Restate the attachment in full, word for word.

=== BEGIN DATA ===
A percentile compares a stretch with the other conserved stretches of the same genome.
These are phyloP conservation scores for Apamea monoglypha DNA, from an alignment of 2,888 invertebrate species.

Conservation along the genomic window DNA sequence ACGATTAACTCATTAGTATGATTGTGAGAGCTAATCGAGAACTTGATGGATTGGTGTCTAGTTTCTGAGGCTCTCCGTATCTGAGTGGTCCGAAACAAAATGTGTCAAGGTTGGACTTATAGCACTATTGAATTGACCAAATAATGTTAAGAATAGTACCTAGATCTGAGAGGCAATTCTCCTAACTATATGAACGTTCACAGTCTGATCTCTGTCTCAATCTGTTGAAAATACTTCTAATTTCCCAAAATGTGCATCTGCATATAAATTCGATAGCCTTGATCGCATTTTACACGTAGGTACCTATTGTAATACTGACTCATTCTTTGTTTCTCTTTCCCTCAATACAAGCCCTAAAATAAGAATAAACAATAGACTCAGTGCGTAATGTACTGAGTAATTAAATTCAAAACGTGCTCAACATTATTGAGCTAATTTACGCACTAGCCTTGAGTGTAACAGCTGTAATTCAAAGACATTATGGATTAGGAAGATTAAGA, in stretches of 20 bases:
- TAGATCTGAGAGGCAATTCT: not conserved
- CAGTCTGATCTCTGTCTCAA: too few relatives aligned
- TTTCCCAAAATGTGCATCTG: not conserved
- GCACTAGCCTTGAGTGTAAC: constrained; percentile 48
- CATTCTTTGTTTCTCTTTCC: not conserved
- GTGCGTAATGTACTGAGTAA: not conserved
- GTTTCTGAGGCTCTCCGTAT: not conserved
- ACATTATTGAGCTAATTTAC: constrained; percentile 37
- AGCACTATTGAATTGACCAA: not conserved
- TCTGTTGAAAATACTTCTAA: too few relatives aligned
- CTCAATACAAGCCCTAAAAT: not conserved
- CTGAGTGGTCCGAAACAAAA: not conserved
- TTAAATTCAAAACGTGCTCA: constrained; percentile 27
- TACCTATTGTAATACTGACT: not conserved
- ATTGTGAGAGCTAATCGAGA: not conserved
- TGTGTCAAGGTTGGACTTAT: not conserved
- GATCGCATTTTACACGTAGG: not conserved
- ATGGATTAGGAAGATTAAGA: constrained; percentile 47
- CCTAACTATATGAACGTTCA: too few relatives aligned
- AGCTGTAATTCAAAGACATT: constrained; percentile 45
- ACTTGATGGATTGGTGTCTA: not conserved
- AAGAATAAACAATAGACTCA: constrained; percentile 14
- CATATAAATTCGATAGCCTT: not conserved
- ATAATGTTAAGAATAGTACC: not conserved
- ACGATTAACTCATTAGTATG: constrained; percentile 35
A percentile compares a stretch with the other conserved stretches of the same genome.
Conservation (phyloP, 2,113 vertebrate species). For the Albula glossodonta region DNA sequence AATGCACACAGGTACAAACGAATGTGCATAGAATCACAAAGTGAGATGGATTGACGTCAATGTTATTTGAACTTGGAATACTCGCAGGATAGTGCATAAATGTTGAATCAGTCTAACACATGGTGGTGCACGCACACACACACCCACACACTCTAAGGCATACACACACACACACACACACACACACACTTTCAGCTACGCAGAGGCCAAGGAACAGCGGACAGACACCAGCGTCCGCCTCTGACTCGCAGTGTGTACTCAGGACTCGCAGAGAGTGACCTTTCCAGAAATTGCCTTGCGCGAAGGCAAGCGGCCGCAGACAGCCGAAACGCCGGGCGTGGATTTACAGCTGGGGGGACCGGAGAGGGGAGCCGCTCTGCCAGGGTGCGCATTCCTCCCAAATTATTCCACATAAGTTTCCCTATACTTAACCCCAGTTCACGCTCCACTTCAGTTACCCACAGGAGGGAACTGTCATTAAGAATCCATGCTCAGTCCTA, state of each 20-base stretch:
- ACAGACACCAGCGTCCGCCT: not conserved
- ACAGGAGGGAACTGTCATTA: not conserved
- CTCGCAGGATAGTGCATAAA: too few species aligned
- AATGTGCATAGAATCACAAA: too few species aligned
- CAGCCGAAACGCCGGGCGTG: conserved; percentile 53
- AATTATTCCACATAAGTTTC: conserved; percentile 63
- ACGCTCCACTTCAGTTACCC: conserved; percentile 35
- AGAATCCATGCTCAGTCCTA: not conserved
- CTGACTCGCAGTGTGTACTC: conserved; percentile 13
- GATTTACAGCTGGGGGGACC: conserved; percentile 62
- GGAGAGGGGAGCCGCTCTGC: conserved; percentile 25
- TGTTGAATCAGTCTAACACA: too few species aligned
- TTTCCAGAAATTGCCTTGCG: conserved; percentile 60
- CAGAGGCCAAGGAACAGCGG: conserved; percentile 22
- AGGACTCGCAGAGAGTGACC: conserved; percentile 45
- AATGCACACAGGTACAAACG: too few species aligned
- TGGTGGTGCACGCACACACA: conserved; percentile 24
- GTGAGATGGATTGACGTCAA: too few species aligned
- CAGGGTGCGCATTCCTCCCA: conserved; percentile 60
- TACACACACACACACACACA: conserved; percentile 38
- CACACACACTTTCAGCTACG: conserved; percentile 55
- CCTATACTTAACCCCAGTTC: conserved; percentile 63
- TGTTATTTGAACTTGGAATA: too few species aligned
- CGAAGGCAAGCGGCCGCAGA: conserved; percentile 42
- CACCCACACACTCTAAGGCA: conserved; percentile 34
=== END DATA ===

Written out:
A percentile compares a stretch with the other conserved stretches of the same genome.
These are phyloP conservation scores for Apamea monoglypha DNA, from an alignment of 2,888 invertebrate species.

Conservation along the genomic window DNA sequence ACGATTAACTCATTAGTATGATTGTGAGAGCTAATCGAGAACTTGATGGATTGGTGTCTAGTTTCTGAGGCTCTCCGTATCTGAGTGGTCCGAAACAAAATGTGTCAAGGTTGGACTTATAGCACTATTGAATTGACCAAATAATGTTAAGAATAGTACCTAGATCTGAGAGGCAATTCTCCTAACTATATGAACGTTCACAGTCTGATCTCTGTCTCAATCTGTTGAAAATACTTCTAATTTCCCAAAATGTGCATCTGCATATAAATTCGATAGCCTTGATCGCATTTTACACGTAGGTACCTATTGTAATACTGACTCATTCTTTGTTTCTCTTTCCCTCAATACAAGCCCTAAAATAAGAATAAACAATAGACTCAGTGCGTAATGTACTGAGTAATTAAATTCAAAACGTGCTCAACATTATTGAGCTAATTTACGCACTAGCCTTGAGTGTAACAGCTGTAATTCAAAGACATTATGGATTAGGAAGATTAAGA, in stretches of 20 bases:
- TAGATCTGAGAGGCAATTCT: not conserved
- CAGTCTGATCTCTGTCTCAA: too few relatives aligned
- TTTCCCAAAATGTGCATCTG: not conserved
- GCACTAGCCTTGAGTGTAAC: constrained; percentile 48
- CATTCTTTGTTTCTCTTTCC: not conserved
- GTGCGTAATGTACTGAGTAA: not conserved
- GTTTCTGAGGCTCTCCGTAT: not conserved
- ACATTATTGAGCTAATTTAC: constrained; percentile 37
- AGCACTATTGAATTGACCAA: not conserved
- TCTGTTGAAAATACTTCTAA: too few relatives aligned
- CTCAATACAAGCCCTAAAAT: not conserved
- CTGAGTGGTCCGAAACAAAA: not conserved
- TTAAATTCAAAACGTGCTCA: constrained; percentile 27
- TACCTATTGTAATACTGACT: not conserved
- ATTGTGAGAGCTAATCGAGA: not conserved
- TGTGTCAAGGTTGGACTTAT: not conserved
- GATCGCATTTTACACGTAGG: not conserved
- ATGGATTAGGAAGATTAAGA: constrained; percentile 47
- CCTAACTATATGAACGTTCA: too few relatives aligned
- AGCTGTAATTCAAAGACATT: constrained; percentile 45
- ACTTGATGGATTGGTGTCTA: not conserved
- AAGAATAAACAATAGACTCA: constrained; percentile 14
- CATATAAATTCGATAGCCTT: not conserved
- ATAATGTTAAGAATAGTACC: not conserved
- ACGATTAACTCATTAGTATG: constrained; percentile 35
A percentile compares a stretch with the other conserved stretches of the same genome.
Conservation (phyloP, 2,113 vertebrate species). For the Albula glossodonta region DNA sequence AATGCACACAGGTACAAACGAATGTGCATAGAATCACAAAGTGAGATGGATTGACGTCAATGTTATTTGAACTTGGAATACTCGCAGGATAGTGCATAAATGTTGAATCAGTCTAACACATGGTGGTGCACGCACACACACACCCACACACTCTAAGGCATACACACACACACACACACACACACACACTTTCAGCTACGCAGAGGCCAAGGAACAGCGGACAGACACCAGCGTCCGCCTCTGACTCGCAGTGTGTACTCAGGACTCGCAGAGAGTGACCTTTCCAGAAATTGCCTTGCGCGAAGGCAAGCGGCCGCAGACAGCCGAAACGCCGGGCGTGGATTTACAGCTGGGGGGACCGGAGAGGGGAGCCGCTCTGCCAGGGTGCGCATTCCTCCCAAATTATTCCACATAAGTTTCCCTATACTTAACCCCAGTTCACGCTCCACTTCAGTTACCCACAGGAGGGAACTGTCATTAAGAATCCATGCTCAGTCCTA, state of each 20-base stretch:
- ACAGACACCAGCGTCCGCCT: not conserved
- ACAGGAGGGAACTGTCATTA: not conserved
- CTCGCAGGATAGTGCATAAA: too few species aligned
- AATGTGCATAGAATCACAAA: too few species aligned
- CAGCCGAAACGCCGGGCGTG: conserved; percentile 53
- AATTATTCCACATAAGTTTC: conserved; percentile 63
- ACGCTCCACTTCAGTTACCC: conserved; percentile 35
- AGAATCCATGCTCAGTCCTA: not conserved
- CTGACTCGCAGTGTGTACTC: conserved; percentile 13
- GATTTACAGCTGGGGGGACC: conserved; percentile 62
- GGAGAGGGGAGCCGCTCTGC: conserved; percentile 25
- TGTTGAATCAGTCTAACACA: too few species aligned
- TTTCCAGAAATTGCCTTGCG: conserved; percentile 60
- CAGAGGCCAAGGAACAGCGG: conserved; percentile 22
- AGGACTCGCAGAGAGTGACC: conserved; percentile 45
- AATGCACACAGGTACAAACG: too few species aligned
- TGGTGGTGCACGCACACACA: conserved; percentile 24
- GTGAGATGGATTGACGTCAA: too few species aligned
- CAGGGTGCGCATTCCTCCCA: conserved; percentile 60
- TACACACACACACACACACA: conserved; percentile 38
- CACACACACTTTCAGCTACG: conserved; percentile 55
- CCTATACTTAACCCCAGTTC: conserved; percentile 63
- TGTTATTTGAACTTGGAATA: too few species aligned
- CGAAGGCAAGCGGCCGCAGA: conserved; percentile 42
- CACCCACACACTCTAAGGCA: conserved; percentile 34